Joyce accuser says Nationals verdict ‘not good enough’
THE West Australian woman who accused Barnaby Joyce of sexual harassment has blasted the National Party for its investigation after it failed to make any finding about the case after an eight-month probe.
Catherine Marriott was informed by the NSW National Party yesterday that there was "insufficient evidence" to make a determination on the case.
In an angry statement today, Ms Marriott has slammed the party saying: "This outcome simply isn't good enough."
Mr Joyce, the former Deputy Prime Minister and Nationals leader, has repeatedly rejected the allegations. He labelled the claim "spurious and defamatory".
This afternoon, a spokesman for Mr Joyce said he "stands by the statement he made in February regarding these allegations and has nothing further to add."
"I'm extremely disappointed that after eight months of waiting, three trips to the east coast at my own expense to meet with the party, my name and confidential complaint being leaked to the national media, and my personal and professional life being up-ended, the Nationals have reached a 'no conclusion' verdict," Ms Marriott said.
Ms Marriott blasted the lack of finding - which was delivered even though the inquiry determined she was "forthright, believable, open and genuinely upset by the incident".
"The result of this investigation has underpinned what is wrong with the system and the absolute dire need for change," she said.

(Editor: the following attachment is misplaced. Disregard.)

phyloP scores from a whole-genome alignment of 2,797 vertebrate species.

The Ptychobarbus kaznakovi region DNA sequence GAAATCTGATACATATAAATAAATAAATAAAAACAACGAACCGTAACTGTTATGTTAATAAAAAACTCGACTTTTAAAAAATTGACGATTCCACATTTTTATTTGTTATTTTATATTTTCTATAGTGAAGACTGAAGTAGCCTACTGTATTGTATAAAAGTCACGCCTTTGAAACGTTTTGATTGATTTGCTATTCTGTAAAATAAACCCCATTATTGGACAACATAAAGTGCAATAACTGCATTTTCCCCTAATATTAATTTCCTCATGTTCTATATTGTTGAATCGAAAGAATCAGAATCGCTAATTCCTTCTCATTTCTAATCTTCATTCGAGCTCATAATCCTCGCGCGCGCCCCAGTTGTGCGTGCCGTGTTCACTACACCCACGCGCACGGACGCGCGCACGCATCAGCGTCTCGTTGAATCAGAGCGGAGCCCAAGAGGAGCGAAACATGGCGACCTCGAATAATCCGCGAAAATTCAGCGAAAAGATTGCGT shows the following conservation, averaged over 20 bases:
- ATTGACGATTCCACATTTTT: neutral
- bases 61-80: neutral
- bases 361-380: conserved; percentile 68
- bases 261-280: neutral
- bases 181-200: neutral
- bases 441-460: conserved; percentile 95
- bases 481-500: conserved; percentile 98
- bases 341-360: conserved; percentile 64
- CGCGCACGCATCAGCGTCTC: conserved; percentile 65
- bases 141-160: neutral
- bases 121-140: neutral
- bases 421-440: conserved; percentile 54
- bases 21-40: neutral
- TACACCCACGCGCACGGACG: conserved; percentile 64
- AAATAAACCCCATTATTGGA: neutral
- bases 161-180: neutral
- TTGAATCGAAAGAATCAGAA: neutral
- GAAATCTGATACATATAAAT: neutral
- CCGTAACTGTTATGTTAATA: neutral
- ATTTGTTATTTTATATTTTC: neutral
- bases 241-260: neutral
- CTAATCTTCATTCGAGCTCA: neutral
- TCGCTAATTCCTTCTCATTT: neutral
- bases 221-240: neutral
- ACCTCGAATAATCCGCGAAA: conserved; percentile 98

"While dismayed at the outcome, I am not surprised as the party never had the external processes in place to deal with a complaint of sexual harassment by a Member of Parliament," she said.
"My complaint was handled internally by the NSW National Party Executive with no professional external expert brought in at any stage to handle the matter.
"The only positive to come from this harrowing experience has been the development of a much improved policy by the party that I volunteered to contribute towards and strongly encouraged the development of."
Ms Marriott, a former WA Rural Woman of the Year, added that her complaint had always been about seeking reform from the National Party in the way it handled such complaints.
"I feel heartened that this has been achieved and people who find themselves in similar situations to me in the future will have a robust policy in place to assist them."
"While it has come at enormous personal expense, I was not prepared to walk past this kind of behaviour any longer," Ms Marriott said.
"I am pleased I stood up for what I believed was right and I'm proud I found the courage to make a difference for other people who want to create influence through political circles in future."
The NSW National Party have released a statement saying the investigation into the complaint against Mr Joyce has been finalised but the report and outcome of the inquiry will be kept confidential.
It notes Mr Joyce has been informed of the outcome.